Chèo Singing is a form of Vietnamese art performance that becomes an integral spiritual dish in the North of Vietnam, in particular the Red River Delta. Differ from the similar arts of other countries such as Beijing opera (Kinh kịch) in China or Noh (Kịch nô) in Japan, Chèo is authentically Vietnamese and developed in pair with the Viet’s wet rice-growing civilization and village culture. It also reflects the living values of Vietnamese peoples: traditional festivals, cultivation, behavior and relationship among villagers.
Cheo has early appeared since the 10th century at an ancient land – Hoa Lu old capital, Ninh Binh province by a royal talent dancer and singer – Mrs. Nguyen Thi Tran. After that, the kind of performance art was replicated around Northern provinces in the country.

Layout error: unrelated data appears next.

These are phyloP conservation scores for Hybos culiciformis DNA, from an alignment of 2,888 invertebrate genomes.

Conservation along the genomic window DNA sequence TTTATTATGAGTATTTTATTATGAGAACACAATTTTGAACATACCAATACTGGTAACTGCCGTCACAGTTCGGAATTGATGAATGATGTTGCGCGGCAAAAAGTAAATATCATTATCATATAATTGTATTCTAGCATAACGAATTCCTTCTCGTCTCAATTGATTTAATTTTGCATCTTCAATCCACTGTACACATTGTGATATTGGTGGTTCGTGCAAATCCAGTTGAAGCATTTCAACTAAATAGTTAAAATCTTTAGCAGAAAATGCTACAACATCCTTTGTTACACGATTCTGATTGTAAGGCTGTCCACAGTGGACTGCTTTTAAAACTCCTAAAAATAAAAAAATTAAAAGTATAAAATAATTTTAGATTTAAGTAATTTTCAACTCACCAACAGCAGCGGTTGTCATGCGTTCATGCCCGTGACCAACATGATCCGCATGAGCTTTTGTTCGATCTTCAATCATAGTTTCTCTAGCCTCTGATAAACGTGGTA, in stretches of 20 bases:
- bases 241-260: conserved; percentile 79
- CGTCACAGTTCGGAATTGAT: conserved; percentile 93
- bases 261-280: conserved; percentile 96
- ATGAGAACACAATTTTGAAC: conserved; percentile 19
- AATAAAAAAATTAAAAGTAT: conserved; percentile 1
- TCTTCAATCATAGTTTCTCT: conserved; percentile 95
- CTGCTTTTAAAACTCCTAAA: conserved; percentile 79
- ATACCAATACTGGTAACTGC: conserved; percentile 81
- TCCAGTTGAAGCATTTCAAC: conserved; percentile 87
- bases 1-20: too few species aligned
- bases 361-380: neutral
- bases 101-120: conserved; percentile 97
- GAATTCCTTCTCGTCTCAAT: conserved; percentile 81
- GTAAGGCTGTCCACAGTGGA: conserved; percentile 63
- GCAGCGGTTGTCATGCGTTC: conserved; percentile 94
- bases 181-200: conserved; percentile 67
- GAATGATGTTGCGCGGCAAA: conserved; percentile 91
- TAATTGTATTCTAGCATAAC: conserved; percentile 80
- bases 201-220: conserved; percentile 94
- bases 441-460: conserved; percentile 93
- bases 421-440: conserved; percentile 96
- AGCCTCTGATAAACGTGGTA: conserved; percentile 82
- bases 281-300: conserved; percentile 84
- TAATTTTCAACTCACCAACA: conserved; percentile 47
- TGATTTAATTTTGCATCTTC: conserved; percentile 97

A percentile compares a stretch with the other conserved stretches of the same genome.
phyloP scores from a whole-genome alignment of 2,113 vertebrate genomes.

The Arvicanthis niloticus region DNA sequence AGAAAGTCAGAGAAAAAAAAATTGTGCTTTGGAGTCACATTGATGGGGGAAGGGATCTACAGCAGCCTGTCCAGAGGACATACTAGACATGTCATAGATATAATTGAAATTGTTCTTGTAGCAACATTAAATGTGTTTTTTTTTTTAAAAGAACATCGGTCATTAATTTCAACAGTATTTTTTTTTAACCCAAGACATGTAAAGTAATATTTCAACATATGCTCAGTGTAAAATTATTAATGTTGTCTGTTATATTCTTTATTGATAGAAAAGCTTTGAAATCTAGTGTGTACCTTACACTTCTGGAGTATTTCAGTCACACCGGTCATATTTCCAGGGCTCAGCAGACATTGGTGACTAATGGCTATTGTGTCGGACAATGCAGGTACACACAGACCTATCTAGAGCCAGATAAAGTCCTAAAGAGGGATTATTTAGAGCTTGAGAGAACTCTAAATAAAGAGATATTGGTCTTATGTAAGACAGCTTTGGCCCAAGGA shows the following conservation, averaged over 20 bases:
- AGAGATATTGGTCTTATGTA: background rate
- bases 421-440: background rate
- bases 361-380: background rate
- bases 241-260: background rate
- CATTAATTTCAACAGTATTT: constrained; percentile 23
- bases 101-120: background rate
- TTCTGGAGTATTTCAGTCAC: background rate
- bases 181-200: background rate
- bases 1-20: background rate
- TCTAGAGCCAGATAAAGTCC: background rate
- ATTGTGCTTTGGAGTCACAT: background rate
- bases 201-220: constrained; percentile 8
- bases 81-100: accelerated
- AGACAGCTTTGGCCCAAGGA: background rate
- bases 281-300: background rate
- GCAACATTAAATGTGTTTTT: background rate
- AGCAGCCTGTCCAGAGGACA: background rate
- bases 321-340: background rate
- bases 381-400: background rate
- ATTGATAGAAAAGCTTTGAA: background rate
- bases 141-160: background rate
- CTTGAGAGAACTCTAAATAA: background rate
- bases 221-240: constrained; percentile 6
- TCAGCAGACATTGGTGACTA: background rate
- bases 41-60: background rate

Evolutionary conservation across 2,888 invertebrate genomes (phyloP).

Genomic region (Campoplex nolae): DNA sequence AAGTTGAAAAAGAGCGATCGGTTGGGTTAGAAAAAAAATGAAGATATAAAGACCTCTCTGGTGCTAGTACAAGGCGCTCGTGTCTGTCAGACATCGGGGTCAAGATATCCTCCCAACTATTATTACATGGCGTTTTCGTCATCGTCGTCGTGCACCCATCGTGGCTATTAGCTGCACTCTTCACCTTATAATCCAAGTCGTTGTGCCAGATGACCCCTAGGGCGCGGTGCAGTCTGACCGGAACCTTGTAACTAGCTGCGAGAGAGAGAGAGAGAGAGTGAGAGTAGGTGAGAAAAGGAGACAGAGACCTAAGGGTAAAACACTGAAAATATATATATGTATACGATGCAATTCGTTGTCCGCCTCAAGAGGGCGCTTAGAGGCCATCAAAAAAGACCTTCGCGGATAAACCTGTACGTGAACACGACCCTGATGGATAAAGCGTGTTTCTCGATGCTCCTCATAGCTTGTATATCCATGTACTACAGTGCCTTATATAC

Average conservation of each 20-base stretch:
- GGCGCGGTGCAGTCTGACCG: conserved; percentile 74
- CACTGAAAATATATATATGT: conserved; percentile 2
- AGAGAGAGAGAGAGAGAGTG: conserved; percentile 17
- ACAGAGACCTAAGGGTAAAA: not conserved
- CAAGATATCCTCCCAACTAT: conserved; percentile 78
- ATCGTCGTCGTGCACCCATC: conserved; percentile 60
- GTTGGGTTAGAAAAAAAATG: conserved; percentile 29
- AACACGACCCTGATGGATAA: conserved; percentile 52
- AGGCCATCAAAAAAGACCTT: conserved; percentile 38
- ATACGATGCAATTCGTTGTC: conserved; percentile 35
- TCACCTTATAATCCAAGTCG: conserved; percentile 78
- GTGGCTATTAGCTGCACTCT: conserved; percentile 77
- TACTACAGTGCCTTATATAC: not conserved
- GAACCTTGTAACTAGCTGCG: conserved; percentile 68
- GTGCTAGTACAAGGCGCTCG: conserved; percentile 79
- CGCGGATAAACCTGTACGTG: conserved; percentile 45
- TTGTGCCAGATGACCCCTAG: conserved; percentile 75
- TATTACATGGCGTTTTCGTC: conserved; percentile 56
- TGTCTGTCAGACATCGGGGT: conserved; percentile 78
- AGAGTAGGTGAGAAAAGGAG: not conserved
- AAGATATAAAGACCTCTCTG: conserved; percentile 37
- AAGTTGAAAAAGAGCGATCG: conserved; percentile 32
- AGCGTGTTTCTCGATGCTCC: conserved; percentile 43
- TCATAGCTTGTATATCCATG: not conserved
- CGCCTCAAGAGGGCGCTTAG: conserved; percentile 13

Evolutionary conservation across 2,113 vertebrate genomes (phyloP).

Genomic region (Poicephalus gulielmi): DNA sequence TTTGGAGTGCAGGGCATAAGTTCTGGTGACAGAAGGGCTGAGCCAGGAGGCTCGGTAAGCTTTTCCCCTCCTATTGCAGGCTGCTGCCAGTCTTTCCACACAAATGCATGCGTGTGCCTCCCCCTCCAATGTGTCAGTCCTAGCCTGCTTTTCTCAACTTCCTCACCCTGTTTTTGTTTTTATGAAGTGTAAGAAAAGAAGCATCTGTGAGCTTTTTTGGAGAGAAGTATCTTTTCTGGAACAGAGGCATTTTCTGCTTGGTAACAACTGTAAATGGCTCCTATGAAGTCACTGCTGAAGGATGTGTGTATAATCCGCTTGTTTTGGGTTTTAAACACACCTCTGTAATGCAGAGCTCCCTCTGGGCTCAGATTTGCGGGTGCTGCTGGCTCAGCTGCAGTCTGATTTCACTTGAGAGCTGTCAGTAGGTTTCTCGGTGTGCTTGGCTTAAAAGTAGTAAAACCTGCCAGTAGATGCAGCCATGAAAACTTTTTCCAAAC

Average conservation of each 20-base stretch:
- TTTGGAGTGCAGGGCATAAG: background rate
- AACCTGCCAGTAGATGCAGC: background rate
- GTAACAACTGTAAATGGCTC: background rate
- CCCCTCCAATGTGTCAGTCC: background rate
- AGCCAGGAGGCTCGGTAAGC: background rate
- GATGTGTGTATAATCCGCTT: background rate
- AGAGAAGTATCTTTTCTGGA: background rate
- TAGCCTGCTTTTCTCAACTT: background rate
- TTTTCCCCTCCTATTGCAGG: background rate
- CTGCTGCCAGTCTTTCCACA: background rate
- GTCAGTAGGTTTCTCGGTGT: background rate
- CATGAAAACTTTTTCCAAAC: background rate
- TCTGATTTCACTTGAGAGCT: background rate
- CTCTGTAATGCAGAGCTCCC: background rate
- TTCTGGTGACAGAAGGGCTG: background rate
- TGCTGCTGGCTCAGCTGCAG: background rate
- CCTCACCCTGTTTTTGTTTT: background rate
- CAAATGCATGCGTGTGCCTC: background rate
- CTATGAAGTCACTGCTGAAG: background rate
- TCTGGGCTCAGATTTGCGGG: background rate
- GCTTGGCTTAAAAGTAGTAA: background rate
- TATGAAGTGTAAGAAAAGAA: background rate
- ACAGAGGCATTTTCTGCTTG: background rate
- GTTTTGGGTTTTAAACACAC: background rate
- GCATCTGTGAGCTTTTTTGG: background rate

Also, it is believed that Chèo singing could be rooted from “trò nhại” – a simple mimetic skit dated back from the 10th century. It is very popular in the Viet’s life, based on it, the Vietnamese modified to single and long Chèo plays.
The most important milestone of Chèo development is from the 14th century whilst a Mongolian soldier was captured and he introduced Chinese Opera into Vietnam. The Chèo singing absorbed the influence of Chinese art features by adding singing parts (the previous version just has only a speaking and recitation of folk melody). During the 15th century, King Le Thanh Tong did not allow to perform Chèo singings in the Royal Court, Cheo returned to its original supporter – famers. It was widely popularized in common with its scripts taken from “Chữ Nôm” verse, developed and reached its peak by the end of the 19th century. Some most well-known plays in the period are “Quan Âm Thị Kính” (Goddess of Mercy Thi Kinh), “Luu Binh Duong Le”, “Kim Nham” and “Tich Vien”. In the 20th century, Chèo has its new scripts changed in accordance with contemporary life though some its plays are still based on fairy tales or Nom tales such as To Thi and Nhi Do Mai.